Understanding the testing format on the bar is just as important as knowing and understanding the law. Higher order multiple choice questions are more difficult to answer because they go beyond mere knowledge and comprehension. They incorporate evaluation, synthesis, analysis, and application.** That is why typically the mean MBE scaled score is 139-143 (which roughly equates to a raw score of 115-123 out of a possible 200). Essentially, applicants need to get approximately 60% of the answers correct to achieve a passing MBE score.
I have encouraged students who need additional MBE practice to purchase the OPEs. They have found this resource to be incredibly helpful. They receive a score report upon completion and are able to repeat the test after they have a chance to review their initial answers and the explanations.
*National Conference of Bar Examiners at ncbex.org
**See Bloom's taxonomy
School of Law Academic Skills Counselor
The University of California, Irvine, School of Law invites applications for the
position of Academic Skills Counselor. The successful candidate will
develop, enhance, and implement a program to assist students in the transition
to law school, to promote their successful completion of the J.D. program, and
to prepare them to sit for the bar exam. Ideally, the successful
candidate will be available to begin on August 14, 2013.
The Academic Skills Counselor’s primary responsibility will be to work
individually and in small groups with students to improve their legal analysis,
exam-taking, and time management skills. The Academic Skills Counselor reports
to the Director of Academic Skills and works closely with the Assistant
Director of Academic Skills, the Assistant Dean of Student Services, and the
Senior Associate Dean for Academic Affairs. The preference is for a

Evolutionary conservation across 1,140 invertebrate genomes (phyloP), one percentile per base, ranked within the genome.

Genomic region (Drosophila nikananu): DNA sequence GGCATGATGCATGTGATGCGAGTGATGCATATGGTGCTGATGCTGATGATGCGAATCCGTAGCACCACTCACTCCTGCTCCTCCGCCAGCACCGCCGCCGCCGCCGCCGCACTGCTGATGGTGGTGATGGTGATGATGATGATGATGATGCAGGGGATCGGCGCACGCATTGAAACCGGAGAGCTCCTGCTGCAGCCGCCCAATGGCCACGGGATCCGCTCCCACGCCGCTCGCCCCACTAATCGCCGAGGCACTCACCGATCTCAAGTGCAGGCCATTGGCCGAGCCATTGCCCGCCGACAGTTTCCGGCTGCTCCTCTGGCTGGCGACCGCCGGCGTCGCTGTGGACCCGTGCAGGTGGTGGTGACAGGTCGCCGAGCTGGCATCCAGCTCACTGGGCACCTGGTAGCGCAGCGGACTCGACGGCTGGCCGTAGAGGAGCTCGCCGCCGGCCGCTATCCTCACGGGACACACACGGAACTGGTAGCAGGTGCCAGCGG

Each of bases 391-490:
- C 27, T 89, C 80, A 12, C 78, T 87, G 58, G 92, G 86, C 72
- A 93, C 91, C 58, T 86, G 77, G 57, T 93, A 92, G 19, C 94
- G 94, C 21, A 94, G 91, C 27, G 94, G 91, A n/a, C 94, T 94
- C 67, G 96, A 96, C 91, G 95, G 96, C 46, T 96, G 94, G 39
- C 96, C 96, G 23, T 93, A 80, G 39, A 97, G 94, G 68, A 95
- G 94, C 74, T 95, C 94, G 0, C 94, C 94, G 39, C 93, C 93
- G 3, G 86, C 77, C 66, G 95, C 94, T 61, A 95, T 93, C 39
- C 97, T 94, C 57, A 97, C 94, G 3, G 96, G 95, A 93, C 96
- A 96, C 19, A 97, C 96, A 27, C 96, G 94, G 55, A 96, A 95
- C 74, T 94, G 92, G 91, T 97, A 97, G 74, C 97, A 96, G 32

full-time, twelve-month academic appointment, but applicants interested in a
part-time appointment will be considered. The successful candidate will be
provided with the standard vacation and benefits package accorded employees of
the University of California. This is not a faculty appointment, and residence
during the summer is expected. The full-time annual salary range is $46,644.00 to $58,272.00; this position is classified within the Academic Coordinator series.
Complete details of this position and directions for on-line applications may be accessed at:
For additional information on the School of Law, please visit www.law.uci.edu
Patti O’Dorisio, Director of Personnel
UC Irvine School of Law
UCI is an affirmative action/equal opportunity employer dedicated
to excellence through diversity.
Tuesday, July 23, 2013
During the final week of bar prep, memorization is paramount. Overlearning the law is the best way to conquer the bar exam. MBE success requires quick recollection and MEE success requires depth of knowledge- both of which rely on memorization.
When studying this week, above all, try to understand your learning preference(s). Listening to your inner voice and sticking with what works best for you is the best way to be successful with your memorization. However, if you are still looking for other ways to memorize, here are a few ideas:
- Find creative ways to interact with the material and keep it fresh.
- Use a study partner or significant other to test you on your knowledge with flashcards or just talk out a subject together.
- Create tables, flowcharts, or diagrams to illustrate difficult rules or concepts. Even drawing pictures can help you create a memorable visual.
- Use other memory devices such as: flash cards, sticky notes, white boards, or a tape recorder.
- Create mnemonics that have meaning to you or use ones that have been created by your bar prep.
- Explain the main points of a subject or essay to someone else (a family member, friend, or roommate). Or, talk to yourself- it's ok, you are studying for the bar!
- Color code, use different fonts, or hand-write rules over and over in order to individualize the material and make it more memorable.